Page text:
Southern Magnolia Matchsticks
Magnolia grandiflora, commonly known as the southern magnolia or bull bay, is a tree of the family Magnoliaceae native to the southeastern United States, from coastal North Carolina to central Florida, and west to East Texas and Oklahoma. Reaching 27.5 m (90 ft) in height, it is a large, striking evergreen tree with large, dark green leaves up to 20 cm (7.9 in) long and 12 cm (4.7 in) wide, and large, white, fragrant flowers up to 30 cm (12 in) in diameter. Although endemic to the lowland subtropical forests on the Gulf and south Atlantic coastal plain, magnolia grandiflora is widely cultivated in warmer areas around the world. The timber is hard and heavy, and has been used commercially to make furniture, pallets, and veneer.
Magnolia grandiflora is a medium to large evergreen tree which may grow 120 ft (37 m) tall. It typically has a single stem (or trunk) and a pyramidal shape.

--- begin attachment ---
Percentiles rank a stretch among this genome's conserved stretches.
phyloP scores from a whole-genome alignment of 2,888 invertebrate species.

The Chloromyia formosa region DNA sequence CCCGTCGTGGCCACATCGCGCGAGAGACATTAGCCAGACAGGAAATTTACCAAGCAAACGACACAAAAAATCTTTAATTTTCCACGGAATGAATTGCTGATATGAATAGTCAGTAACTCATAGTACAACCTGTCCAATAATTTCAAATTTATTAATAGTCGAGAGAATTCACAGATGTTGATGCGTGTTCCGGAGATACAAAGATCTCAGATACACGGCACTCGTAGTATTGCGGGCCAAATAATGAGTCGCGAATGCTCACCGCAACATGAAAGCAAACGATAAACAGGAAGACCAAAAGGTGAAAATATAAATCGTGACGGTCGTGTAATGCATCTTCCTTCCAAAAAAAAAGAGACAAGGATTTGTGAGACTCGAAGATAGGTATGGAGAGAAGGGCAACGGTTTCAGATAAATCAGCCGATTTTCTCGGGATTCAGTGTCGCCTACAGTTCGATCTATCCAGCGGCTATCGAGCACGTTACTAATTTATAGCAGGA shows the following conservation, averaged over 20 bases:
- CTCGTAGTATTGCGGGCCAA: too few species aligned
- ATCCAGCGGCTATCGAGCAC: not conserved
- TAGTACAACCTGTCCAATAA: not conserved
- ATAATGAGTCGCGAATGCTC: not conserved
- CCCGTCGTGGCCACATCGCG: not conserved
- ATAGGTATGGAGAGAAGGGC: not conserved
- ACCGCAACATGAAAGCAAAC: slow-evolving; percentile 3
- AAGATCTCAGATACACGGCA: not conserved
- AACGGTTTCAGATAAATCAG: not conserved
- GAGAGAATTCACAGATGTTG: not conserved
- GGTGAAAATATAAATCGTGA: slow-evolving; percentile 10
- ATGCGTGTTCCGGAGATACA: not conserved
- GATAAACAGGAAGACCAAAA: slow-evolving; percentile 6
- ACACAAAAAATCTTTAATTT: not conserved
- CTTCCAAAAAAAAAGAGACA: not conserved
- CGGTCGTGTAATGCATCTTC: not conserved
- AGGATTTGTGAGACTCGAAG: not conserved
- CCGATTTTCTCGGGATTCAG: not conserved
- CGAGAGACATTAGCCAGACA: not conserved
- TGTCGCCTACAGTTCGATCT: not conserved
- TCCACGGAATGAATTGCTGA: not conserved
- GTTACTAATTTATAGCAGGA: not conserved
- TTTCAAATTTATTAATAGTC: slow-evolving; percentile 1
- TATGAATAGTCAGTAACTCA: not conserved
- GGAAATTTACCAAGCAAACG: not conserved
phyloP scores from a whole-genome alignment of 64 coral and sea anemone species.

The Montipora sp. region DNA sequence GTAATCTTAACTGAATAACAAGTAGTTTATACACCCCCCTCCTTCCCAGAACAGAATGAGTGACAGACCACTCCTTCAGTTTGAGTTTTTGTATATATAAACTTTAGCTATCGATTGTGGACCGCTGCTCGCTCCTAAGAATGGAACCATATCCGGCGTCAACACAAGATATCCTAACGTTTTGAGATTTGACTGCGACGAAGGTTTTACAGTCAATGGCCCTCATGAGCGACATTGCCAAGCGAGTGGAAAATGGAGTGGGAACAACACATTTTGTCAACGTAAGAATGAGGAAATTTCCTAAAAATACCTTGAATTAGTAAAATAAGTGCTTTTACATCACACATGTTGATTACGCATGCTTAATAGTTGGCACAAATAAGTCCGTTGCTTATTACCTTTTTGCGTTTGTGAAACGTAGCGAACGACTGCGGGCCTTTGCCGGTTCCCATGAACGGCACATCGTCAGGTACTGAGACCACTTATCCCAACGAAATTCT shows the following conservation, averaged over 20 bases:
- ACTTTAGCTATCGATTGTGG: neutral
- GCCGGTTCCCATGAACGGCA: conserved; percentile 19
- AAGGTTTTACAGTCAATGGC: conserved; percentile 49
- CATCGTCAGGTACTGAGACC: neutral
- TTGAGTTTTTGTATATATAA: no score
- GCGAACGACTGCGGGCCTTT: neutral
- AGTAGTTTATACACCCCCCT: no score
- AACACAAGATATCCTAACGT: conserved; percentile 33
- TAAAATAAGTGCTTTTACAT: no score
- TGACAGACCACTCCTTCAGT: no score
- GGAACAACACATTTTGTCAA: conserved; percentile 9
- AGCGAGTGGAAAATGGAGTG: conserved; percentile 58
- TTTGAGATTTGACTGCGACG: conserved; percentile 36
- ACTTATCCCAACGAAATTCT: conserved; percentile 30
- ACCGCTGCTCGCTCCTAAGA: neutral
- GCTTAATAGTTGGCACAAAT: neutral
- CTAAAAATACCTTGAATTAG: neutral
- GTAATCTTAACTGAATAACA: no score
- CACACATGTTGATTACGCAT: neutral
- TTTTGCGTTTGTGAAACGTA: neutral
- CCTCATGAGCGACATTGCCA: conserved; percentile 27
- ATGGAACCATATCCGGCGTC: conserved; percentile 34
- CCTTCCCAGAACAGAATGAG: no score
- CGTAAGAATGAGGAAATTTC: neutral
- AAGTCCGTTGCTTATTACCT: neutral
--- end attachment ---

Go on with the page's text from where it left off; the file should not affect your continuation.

The leaves are simple and broadly ovate, 12–20 cm (4.7–7.9 in) long and 6–12 cm (2.4–4.7 in) broad, with smooth margins. They are dark green, stiff and leathery, and often scurfy underneath with yellow-brown pubescence.
The large, showy, lemon citronella-scented flowers are white, up to 30 cm (12 in) across and fragrant, with six to 12 petals with a waxy texture, emerging from the tips of twigs on mature trees in late spring.
Flowering is followed by the rose-coloured fruit, ovoid polyfollicle, 7.5–10 cm (3.0–3.9 in) long, and 3–5 cm (1.2–2.0 in) wide.
Exceptionally large trees have been reported in the far southern United States. The national champion is a specimen in Smith County, Mississippi, that stands an incredible 37 m (121 ft). Another record includes a 35-m-high specimen from the Chickasawhay District, De Soto National Forest, in Mississippi, which measured 17.75 ft in circumference at breast height, from 1961, and a 30-m-tall tree from Baton Rouge, which reached 18 ft in circumference at breast height.
May 2nd, 2017
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